A signal which has no negative-frequency components is called an analytic signal.4.13 Therefore, in continuous time, every analytic signal can be represented as
where is the complex coefficient (setting the amplitude and phase) of the positive-frequency complex sinusoid at frequency .
Any real sinusoid may be converted to a positive-frequency complex sinusoid by simply generating a phase-quadrature component to serve as the ``imaginary part'':
The phase-quadrature component can be generated from the in-phase component by a simple quarter-cycle time shift.4.14
For more complicated signals which are expressible as a sum of many sinusoids, a filter can be constructed which shifts each sinusoidal component by a quarter cycle. This is called a Hilbert transform filter. Let denote the output at time of the Hilbert-transform filter applied to the signal . Ideally, this filter has magnitude at all frequencies and introduces a phase shift of at each positive frequency and at each negative frequency. When a real signal and its Hilbert transform are used to form a new complex signal , the signal is the (complex) analytic signal corresponding to the real signal . In other words, for any real signal , the corresponding analytic signal has the property that all ``negative frequencies'' of have been ``filtered out.''
To see how this works, recall that these phase shifts can be impressed on a complex sinusoid by multiplying it by . Consider the positive and negative frequency components at the particular frequency :
Now let's apply a degrees phase shift to the positive-frequency component, and a degrees phase shift to the negative-frequency component:
Adding them together gives
and sure enough, the negative frequency component is filtered out. (There is also a gain of 2 at positive frequencies.)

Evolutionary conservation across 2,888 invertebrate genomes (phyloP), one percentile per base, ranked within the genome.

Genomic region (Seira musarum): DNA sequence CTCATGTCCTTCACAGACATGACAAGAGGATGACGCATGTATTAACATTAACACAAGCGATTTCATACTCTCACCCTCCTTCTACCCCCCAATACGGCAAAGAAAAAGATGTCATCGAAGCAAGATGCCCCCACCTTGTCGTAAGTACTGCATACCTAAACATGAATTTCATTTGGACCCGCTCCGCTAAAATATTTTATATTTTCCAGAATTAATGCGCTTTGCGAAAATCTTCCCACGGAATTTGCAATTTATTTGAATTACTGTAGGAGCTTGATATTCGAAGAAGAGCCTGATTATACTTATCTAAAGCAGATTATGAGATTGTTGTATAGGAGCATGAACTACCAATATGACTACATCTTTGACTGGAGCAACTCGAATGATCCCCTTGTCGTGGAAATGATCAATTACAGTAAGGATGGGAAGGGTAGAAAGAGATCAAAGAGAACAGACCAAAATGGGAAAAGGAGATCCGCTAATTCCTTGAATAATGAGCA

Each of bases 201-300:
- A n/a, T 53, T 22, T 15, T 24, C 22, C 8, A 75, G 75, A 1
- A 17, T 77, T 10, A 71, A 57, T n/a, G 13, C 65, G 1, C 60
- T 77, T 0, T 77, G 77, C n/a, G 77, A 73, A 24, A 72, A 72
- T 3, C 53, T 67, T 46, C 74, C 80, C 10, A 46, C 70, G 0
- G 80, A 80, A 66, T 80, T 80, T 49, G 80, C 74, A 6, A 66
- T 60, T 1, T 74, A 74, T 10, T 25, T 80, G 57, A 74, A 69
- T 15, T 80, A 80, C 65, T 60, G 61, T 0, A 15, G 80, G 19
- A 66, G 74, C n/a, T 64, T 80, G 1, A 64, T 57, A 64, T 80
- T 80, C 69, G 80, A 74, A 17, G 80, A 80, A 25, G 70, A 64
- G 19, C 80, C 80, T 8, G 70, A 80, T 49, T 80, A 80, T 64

For a concrete example, let's start with the real sinusoid
Applying the ideal phase shifts, the Hilbert transform is
The analytic signal is then
by Euler's identity. Thus, in the sum , the negative-frequency components of and cancel out, leaving only the positive-frequency component. This happens for any real signal , not just for sinusoids as in our example.
Figure 4.16 illustrates what is going on in the frequency domain. At the top is a graph of the spectrum of the sinusoid consisting of impulses at frequencies and zero at all other frequencies (since ). Each impulse amplitude is equal to . (The amplitude of an impulse is its algebraic area.) Similarly, since , the spectrum of is an impulse of amplitude at and amplitude at . Multiplying by results in which is shown in the third plot, Fig.4.16c. Finally, adding together the first and third plots, corresponding to , we see that the two positive-frequency impulses add in phase to give a unit impulse (corresponding to ), and at frequency , the two impulses, having opposite sign, cancel in the sum, thus creating an analytic signal , as shown in Fig.4.16d. This sequence of operations illustrates how the negative-frequency component gets filtered out by summing with to produce the analytic signal corresponding to the real signal .
As a final example (and application), let , where is a slowly varying amplitude envelope (slow compared with ). This is an example of amplitude modulation applied to a sinusoid at ``carrier frequency'' (which is where you tune your AM radio). The Hilbert transform is very close to (if were constant, this would be exact), and the analytic signal is . Note that AM demodulation4.15is now nothing more than the absolute value. I.e., . Due to this simplicity, Hilbert transforms are sometimes used in making amplitude envelope followers for narrowband signals (i.e., signals with all energy centered about a single ``carrier'' frequency). AM demodulation is one application of a narrowband envelope follower.